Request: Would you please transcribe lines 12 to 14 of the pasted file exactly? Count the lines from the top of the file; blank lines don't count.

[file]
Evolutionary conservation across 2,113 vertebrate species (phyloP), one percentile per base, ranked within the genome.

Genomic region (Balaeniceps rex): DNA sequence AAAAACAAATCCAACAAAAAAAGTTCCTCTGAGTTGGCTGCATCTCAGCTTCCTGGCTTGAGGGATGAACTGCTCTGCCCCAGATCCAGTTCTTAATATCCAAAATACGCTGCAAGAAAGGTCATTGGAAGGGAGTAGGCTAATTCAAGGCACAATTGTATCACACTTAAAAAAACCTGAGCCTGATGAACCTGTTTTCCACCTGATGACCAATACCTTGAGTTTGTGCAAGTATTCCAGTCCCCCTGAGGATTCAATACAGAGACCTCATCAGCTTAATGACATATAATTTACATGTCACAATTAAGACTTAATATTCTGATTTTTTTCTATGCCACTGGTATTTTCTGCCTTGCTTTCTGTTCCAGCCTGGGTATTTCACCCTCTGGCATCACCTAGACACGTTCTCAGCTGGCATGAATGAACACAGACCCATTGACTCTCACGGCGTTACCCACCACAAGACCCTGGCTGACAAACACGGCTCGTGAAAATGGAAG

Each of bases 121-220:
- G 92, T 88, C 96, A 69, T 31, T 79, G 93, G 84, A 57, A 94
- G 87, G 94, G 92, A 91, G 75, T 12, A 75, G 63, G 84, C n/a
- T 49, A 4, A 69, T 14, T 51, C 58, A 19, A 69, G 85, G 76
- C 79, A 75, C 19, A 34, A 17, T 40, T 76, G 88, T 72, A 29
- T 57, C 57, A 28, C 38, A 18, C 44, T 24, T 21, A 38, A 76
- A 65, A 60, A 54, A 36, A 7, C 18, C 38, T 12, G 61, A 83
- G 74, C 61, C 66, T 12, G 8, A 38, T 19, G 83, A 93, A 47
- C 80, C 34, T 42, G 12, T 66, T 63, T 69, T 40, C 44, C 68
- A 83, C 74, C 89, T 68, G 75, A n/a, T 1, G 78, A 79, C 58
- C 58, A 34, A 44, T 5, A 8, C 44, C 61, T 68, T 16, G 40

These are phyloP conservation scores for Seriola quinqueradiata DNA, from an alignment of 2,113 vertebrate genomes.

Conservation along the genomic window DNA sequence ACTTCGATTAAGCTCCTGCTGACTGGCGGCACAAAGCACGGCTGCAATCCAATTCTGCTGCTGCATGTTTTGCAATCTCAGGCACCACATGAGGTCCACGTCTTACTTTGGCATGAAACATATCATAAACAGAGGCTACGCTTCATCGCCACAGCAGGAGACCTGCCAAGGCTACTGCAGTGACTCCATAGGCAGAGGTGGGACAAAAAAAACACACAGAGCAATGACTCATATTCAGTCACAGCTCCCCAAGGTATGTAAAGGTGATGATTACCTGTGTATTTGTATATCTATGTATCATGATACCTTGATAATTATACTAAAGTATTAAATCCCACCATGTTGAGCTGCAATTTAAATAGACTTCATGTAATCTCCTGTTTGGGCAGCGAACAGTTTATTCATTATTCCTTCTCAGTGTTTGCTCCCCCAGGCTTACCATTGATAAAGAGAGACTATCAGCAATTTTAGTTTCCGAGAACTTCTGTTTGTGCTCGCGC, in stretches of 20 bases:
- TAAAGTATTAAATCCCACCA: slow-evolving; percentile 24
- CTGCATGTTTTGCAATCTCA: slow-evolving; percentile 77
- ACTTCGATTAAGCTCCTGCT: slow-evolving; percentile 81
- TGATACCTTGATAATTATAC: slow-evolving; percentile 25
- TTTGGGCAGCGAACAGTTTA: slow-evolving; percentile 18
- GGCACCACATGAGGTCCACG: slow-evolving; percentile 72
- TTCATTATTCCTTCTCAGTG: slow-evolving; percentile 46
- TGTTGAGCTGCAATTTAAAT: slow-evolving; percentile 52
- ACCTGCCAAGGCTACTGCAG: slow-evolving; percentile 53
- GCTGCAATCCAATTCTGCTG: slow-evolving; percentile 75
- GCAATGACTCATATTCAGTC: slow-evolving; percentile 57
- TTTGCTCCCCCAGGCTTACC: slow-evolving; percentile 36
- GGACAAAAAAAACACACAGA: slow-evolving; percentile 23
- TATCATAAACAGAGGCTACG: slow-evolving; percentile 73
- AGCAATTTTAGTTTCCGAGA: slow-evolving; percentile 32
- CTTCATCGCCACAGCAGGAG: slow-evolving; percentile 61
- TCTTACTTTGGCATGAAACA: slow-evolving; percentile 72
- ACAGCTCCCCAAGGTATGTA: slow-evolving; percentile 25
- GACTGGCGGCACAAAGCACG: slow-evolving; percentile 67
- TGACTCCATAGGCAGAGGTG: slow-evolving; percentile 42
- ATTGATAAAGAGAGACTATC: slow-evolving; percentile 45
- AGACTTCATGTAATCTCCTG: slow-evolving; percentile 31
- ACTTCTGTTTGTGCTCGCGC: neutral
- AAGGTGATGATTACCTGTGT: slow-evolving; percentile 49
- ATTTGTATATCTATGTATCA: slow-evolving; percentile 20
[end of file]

- A 83, C 74, C 89, T 68, G 75, A n/a, T 1, G 78, A 79, C 58
- C 58, A 34, A 44, T 5, A 8, C 44, C 61, T 68, T 16, G 40

These are phyloP conservation scores for Seriola quinqueradiata DNA, from an alignment of 2,113 vertebrate genomes.